Anyone that’s had responsibility for managing others will I think agree that is can sometimes be a challenge. There are days that, regardless of what you do, it’s apparent that you just aren’t getting the results you are hoping for. In some ways it might almost seem like you’re trapped in a Goldilocks fairytale – one member of your team’s complaining that their porridge is “too hot”, while at the same time another team member is complaining that it’s “too cold”, and as a result, neither are making their best possible contribution to the business.
While we can’t expect to get everything right all the time, there are some aspects of management that we need to strive to get “just right” in order to optimise performance:
Giving “too much” direction to a capable staff member will quite frankly drive them nuts. Capable, experienced staff will perform best when they receive general guidance, an understanding of parameters and expected deliverables (quality, timeframe, budget etc..) and are entrusted with the responsibility of getting on with it – independently working out the details as they go, though understanding that you are there to provide support if and when they need it.
Provide “too little” direction and of course you have a potential disaster. Quality may not meet your expectations and/or those of your clients/customers, timeframes and budgets could be significantly overrun, and relationships damaged (manager and staff relationships, and also staff /business and client/customer relationships).
Of course, less experienced staff will need closer direction than more experienced staff, as will those staff who are not quite as capable or who are working on large/high-value assignments, so it’s not a case of one-size-fits all. It’s more a matter of considering each set of circumstances and providing a level of direction that’s “just right” for that situation.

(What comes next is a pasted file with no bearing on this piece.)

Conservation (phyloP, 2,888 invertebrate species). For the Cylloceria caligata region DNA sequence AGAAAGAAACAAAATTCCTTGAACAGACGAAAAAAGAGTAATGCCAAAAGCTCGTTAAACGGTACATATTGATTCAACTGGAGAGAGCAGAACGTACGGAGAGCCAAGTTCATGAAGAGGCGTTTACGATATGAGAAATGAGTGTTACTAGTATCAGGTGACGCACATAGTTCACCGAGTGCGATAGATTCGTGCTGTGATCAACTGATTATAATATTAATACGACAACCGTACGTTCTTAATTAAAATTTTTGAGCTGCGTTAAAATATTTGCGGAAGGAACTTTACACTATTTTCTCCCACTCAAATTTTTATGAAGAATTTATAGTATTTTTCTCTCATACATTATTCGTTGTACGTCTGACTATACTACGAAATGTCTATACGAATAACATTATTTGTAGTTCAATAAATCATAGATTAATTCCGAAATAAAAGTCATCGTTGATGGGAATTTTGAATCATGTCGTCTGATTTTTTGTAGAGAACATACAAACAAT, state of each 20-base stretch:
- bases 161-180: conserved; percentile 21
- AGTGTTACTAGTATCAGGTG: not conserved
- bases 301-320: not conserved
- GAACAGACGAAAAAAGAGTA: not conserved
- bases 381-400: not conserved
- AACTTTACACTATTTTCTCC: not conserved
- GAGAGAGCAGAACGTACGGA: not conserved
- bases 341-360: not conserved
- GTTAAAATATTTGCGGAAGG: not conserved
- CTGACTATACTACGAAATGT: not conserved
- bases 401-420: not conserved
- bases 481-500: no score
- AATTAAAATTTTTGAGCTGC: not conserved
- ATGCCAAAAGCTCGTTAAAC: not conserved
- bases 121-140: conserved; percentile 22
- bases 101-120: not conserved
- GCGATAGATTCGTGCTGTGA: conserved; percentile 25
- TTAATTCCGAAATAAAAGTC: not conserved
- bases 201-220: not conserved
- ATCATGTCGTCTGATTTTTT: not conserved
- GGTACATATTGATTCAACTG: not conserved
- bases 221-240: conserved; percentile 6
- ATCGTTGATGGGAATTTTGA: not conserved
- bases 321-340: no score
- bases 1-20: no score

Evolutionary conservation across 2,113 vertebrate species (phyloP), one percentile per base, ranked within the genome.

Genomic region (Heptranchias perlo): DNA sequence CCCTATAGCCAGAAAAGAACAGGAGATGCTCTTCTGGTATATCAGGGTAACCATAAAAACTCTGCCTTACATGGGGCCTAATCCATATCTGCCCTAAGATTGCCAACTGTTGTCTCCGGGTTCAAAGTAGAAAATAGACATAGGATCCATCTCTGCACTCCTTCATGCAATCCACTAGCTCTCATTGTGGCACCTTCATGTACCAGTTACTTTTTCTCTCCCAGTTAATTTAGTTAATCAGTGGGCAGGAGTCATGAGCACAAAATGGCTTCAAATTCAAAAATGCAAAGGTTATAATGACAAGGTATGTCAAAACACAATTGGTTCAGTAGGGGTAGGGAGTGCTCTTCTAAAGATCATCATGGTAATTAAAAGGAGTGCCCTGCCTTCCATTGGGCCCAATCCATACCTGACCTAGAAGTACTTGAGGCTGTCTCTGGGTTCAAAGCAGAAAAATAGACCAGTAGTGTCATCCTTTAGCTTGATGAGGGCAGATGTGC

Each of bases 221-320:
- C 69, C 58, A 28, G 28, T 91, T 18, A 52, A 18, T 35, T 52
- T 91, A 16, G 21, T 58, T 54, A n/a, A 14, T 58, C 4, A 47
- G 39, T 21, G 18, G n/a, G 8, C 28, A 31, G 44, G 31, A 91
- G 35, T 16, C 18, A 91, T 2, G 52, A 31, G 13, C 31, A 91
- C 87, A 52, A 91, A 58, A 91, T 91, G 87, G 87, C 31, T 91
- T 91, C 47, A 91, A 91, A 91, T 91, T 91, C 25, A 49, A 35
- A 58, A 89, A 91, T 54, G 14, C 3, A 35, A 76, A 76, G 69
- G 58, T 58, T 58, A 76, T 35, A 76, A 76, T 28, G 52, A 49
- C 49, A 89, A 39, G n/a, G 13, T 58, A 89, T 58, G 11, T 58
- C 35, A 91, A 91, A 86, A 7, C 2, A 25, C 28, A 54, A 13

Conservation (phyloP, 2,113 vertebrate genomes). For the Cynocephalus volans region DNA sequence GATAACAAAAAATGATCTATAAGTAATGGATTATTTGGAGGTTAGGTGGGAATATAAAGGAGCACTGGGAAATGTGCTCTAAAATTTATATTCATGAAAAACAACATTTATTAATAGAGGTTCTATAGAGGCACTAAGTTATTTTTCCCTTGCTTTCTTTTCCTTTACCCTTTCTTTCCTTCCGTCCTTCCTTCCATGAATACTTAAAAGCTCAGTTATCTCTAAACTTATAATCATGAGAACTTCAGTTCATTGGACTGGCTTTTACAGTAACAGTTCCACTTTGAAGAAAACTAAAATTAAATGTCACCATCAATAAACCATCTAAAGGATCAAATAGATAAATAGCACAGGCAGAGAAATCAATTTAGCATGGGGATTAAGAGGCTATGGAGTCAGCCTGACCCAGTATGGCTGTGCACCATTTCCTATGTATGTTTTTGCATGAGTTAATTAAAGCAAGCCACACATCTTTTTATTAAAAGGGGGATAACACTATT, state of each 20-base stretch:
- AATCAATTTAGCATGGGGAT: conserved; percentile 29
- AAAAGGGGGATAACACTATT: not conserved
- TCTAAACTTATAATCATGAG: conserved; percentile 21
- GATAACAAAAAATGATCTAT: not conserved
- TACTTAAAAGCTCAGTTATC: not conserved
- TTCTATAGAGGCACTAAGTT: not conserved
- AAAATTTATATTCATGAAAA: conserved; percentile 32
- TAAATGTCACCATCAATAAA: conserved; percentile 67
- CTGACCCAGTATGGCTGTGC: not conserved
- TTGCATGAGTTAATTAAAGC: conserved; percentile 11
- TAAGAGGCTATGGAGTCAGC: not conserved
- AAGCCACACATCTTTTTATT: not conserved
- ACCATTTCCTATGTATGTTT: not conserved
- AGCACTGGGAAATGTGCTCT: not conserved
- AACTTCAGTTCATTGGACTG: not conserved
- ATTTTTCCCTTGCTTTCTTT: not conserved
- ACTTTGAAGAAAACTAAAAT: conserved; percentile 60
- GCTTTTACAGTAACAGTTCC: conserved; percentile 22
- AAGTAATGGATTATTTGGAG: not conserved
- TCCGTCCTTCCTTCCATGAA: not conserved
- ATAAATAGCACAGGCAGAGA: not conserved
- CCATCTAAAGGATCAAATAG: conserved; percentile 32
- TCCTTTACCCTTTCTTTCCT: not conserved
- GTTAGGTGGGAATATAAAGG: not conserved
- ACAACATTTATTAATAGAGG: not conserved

Addressing Below-Par Performance:
Providing effective feedback to staff who may be performing below expectations is also a key component of successful management, so it’s important that we get it “just right”.
If your feedback is “too soft” (that is, you avoid the issue altogether, simply hoping that performance magically improves, or you are overly-diplomatic/too tentative in providing feedback for fear of damaging the relationship), it’s unlikely that performance will improve at the pace or to the extent that you might be hoping for.
On the other hand, feedback that is “too hard” (that is, feedback provided too bluntly, aggressively, that is focused on the person rather than the issue, that is given publicly rather than privately and/or given without the opportunity for the staff member too respond), will almost certainly not facilitate improved performance, at least not in the longer-term. Nor will it support the development and maintenance of an effective team/workplace culture.
If you need to give feedback to someone who is not performing to expectations, spend some time preparing in order to get it “just right”: think through the specific things you want to raise/address, rehearse the conversation in your own mind, canvass potential solutions, consider and prepare for potential responses, think about potential consequences if there is no improvement etc…
Involving Staff in Decisions:
Generally speaking, I’m a big believer in involving staff in the decision-making process: it provides you with a good opportunity to help staff understand the challenges and opportunities you are facing as a manager/business owner, it opens to door to suggestions as to how best to address those challenges/opportunities, and it stimulates staff engagement which we know makes business sense. Presenting “too few” opportunities for others to be involved in decision making means missing out on these and other benefits.
On the other hand “too many” opportunities for others to input to decisions can bring its own problems. Decisions sometimes need to be made quickly, and effective consultation takes time that we don’t always have. As managers and business owners we also from time to time need to make decisions in which staff may have a vested interest (change of rosters, staff promotions/remuneration/hiring and firing decisions etc…) – we often just need to make those decisions on our own in the best interests of the business. We also need to keep in mind that staff also value those with true leadership ability – they want to know that while their manager is open to, invites and genuinely welcomes input, they have the ability to where appropriate take control and make the sometimes difficult decisions that need to be made.
Again, it’s a question of considering each set of circumstances and involving staff in decisions (or not) to the extent that’s “just right” for that situation.
This list is by no means exhaustive. There are a lot of things we need to get “just right” as managers and leaders in order to get the best from individuals and teams.
So what do you think? What else should we be striving to get “just right”? I’d love to hear from you – [email protected]